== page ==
I was just wondering if people have email problems because of poor implementations, poor policy, low expenditure or because they're on other systems with less resilience than domino.
The Problems Discussed
The problems mentioned in the survey were as follows;
- Outbound Confidential Material
- Archiving and Retrieval
- System Management Time
- Mail File Sizes
After struggling for a few years with the Symantec Anti-Spam solutions, I finally redirected our mail through a cleansing service. This service runs our mail through several different Anti-Spam solutions. Anything considered spam is sent to firstname.lastname@example.org while all other mail goes to it's rightful recipient. All users at our company have rights to read the mailbox of email@example.com and they know that if there's something that they didn't get, they can search for it there.
Of course, the filters are so accurate that this never happens. (touch wood).
Outbound Confidential Material
We have an extranet system which is powered by Domino and which contains about 200 document databases. Most of our documents are intended for one group or another. When we send documents to these groups, we broadcast from the database. The recipients get a link which they can follow and login to get their documents. If they forward the link to somone else, the document is safe.
If one of our administration people sends the document to the wrong group (difficult because the broadcast functions on our database fill in the group automatically), then the ACL of the database will prevent the wrong person from accessing the document. The problem then becomes one of embarrassment, not security.
Finally, if we have to send anything highly-secure one-to-one, then the attachment is PGP encrypted before we send it. We have policies in place to enforce this and everybody at our company - right up to CEO level - is expected to comply.
Archiving and Retrieval
We've got a Lotus Notes document management solution called AbilitySuite in place. It's been working well for years. It forces people to categorise emails according to companies, projects and other criteria. Some of our people are "lazy" and don't categorise everything but since we also use mail rules to simplify categorisation of emails we usually pick up the important ones.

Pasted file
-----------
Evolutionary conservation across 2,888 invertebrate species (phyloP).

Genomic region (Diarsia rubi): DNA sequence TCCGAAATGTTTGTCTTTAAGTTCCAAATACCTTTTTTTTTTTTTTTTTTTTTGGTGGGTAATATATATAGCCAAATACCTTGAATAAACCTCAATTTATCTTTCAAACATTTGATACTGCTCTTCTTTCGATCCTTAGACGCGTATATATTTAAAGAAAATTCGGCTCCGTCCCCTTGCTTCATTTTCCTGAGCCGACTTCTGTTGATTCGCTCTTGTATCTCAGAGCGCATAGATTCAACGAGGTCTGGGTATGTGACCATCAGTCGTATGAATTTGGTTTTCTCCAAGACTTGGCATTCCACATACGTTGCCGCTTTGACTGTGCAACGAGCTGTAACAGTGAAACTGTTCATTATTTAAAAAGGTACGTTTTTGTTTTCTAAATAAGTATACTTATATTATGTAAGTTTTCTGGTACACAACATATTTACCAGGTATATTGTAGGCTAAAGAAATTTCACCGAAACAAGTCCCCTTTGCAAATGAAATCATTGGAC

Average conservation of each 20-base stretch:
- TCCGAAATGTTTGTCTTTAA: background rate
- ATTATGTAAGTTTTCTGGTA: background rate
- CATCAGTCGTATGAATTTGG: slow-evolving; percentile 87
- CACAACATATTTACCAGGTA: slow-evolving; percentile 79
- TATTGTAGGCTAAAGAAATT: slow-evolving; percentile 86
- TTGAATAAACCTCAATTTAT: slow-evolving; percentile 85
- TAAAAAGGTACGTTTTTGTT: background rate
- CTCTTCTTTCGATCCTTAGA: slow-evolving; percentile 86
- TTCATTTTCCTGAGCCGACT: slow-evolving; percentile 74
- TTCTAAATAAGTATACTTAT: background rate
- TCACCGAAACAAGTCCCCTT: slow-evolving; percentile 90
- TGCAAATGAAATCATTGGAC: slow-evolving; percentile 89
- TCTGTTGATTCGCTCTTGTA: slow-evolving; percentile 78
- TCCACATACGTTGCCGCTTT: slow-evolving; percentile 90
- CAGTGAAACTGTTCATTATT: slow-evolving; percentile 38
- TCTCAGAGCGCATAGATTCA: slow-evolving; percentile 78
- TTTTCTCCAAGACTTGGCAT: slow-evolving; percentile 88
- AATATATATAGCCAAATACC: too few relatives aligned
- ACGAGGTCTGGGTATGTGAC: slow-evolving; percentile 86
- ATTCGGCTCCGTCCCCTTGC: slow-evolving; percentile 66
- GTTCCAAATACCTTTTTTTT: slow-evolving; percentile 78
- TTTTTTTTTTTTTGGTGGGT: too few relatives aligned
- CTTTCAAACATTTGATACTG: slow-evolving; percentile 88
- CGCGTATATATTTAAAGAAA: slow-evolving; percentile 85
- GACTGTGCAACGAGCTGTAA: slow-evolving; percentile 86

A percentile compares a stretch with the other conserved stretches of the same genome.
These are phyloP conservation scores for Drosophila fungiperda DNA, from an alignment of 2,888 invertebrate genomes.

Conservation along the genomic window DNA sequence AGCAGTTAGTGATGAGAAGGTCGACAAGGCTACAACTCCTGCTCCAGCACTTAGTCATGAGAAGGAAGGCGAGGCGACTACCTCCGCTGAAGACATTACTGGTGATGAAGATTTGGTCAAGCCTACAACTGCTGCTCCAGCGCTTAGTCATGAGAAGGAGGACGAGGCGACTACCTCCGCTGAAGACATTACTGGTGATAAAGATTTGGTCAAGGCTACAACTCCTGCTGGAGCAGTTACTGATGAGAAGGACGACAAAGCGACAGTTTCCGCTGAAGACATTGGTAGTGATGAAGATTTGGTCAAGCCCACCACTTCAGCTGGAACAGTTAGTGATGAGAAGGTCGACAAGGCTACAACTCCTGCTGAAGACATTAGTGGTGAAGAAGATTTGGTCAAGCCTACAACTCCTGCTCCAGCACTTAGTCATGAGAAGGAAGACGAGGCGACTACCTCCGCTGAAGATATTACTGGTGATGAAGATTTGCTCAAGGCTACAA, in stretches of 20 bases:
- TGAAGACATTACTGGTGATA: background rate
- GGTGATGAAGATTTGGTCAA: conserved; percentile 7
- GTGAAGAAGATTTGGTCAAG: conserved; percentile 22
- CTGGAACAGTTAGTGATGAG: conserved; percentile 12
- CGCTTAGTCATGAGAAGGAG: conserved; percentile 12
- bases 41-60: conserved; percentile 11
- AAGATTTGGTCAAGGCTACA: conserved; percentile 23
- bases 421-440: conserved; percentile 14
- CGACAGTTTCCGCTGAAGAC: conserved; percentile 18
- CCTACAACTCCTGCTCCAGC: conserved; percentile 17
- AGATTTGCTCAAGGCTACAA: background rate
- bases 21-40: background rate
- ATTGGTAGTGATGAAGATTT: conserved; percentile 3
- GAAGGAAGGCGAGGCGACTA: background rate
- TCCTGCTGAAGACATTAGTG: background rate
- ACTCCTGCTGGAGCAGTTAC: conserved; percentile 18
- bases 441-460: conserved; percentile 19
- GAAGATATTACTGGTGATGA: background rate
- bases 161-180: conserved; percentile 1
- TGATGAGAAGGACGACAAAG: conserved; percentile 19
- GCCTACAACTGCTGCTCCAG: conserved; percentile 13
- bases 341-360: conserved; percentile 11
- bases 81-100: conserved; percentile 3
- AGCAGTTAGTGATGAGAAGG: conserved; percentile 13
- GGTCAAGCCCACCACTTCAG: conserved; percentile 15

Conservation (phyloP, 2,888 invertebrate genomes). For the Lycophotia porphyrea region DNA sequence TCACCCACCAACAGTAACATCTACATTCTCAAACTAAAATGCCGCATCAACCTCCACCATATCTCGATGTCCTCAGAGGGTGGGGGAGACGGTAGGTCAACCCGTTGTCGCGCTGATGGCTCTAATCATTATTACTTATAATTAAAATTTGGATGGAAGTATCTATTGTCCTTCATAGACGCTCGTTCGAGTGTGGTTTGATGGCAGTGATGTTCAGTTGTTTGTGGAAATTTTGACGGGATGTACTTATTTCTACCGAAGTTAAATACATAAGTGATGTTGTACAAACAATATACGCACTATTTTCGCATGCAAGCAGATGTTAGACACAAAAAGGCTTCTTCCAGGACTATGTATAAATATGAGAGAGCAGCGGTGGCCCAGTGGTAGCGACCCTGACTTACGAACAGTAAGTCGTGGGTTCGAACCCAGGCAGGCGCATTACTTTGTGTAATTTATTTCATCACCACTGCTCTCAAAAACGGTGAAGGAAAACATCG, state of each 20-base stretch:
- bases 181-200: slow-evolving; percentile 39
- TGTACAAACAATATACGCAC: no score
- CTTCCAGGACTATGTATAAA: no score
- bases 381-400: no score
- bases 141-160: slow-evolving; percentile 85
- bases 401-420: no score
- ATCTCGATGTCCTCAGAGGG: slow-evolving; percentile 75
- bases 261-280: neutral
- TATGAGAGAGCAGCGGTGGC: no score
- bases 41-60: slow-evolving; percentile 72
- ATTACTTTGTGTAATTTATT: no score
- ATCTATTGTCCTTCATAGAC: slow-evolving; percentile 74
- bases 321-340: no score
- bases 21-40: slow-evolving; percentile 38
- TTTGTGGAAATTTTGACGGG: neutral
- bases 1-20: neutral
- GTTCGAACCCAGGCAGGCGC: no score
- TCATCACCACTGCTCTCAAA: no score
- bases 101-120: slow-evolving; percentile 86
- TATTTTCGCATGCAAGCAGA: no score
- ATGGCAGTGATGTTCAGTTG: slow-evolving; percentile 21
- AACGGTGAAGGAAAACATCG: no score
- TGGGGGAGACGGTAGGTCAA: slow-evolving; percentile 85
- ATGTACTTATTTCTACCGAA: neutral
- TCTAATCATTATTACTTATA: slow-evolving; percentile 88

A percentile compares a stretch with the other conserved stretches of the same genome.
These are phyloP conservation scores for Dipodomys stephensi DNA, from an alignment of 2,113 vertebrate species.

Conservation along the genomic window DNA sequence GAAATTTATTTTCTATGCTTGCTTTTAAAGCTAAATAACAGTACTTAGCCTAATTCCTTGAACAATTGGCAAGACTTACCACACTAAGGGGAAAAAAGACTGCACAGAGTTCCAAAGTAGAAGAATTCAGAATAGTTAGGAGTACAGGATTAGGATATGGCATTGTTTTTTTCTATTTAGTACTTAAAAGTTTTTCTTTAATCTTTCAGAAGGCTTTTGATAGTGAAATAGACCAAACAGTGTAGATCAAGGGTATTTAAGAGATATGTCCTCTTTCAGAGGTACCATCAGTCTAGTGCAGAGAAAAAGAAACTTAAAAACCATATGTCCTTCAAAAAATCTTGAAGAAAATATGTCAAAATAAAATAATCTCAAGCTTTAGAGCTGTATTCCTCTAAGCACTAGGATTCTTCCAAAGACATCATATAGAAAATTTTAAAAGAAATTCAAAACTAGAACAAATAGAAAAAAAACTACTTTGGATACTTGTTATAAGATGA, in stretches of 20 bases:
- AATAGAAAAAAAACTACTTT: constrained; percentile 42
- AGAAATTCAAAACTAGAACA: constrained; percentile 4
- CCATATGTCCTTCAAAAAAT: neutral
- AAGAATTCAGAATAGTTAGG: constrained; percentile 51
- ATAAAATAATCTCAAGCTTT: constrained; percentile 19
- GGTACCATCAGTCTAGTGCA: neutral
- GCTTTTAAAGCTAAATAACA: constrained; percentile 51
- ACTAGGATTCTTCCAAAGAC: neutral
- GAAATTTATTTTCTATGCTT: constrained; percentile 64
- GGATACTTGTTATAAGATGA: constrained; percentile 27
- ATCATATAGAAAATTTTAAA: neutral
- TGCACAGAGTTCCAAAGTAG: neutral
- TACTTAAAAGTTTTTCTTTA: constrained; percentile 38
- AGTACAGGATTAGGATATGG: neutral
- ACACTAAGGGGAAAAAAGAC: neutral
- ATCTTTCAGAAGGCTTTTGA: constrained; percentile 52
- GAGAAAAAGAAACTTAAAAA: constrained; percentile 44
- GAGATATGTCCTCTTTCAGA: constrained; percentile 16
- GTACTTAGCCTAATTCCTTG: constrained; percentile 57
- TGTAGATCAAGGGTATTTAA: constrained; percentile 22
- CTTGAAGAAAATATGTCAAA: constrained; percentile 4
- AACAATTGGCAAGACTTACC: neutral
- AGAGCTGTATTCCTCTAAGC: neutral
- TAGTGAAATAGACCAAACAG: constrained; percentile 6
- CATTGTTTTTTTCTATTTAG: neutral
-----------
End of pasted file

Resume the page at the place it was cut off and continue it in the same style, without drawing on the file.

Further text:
In any case, if a mail doesn't get categorised, it doesn't matter too much - after all, since every email is journaled we can still retrieve all emails to (or from) a given person between two dates if we get a subpoena. The other great thing about the AbilitySuite system is that it chunks our mails into monthly archives. If we need to get space back, then we just move the archives onto another server, back it up to optical media (several times), store copies on and off-site and then, stop backing it up from then on.
System Management Time
I have to say that even though our Domino systems run a huge number of applications as well as email and other things, it doesn't consume much system management time. I have no idea what the point of this topic is.
Perhaps it's that - in the days before our archiving solution and before our spam management was done by an external party, there was a lot of work to do. Well, erm... that's the past... It's not the case anymore - and anyone on a mail system which does require a lot of maintenance needs to look at their infrastructure to put in a better solution. Enough said.
Mail File Sizes
The afforementioned archiving capabilities of AbilitySuite have put this one to rest. Sure, I have a few users over quota but do I care? No. If I wanted, I could delete all of their mail and they'd still not lose anything - because it's all stored in the mail archives.
I've only let people get over-quota because of the generosity of my heart and the fact that our other systems aren't affected by it. If it started to push our backup windows out, I'd get those users down to quota.
I guess my point is simple - why, in this day and age, are we still talking about such things? If your email system doesn't make these points a no-brainer, then perhaps it's time to move to one which does.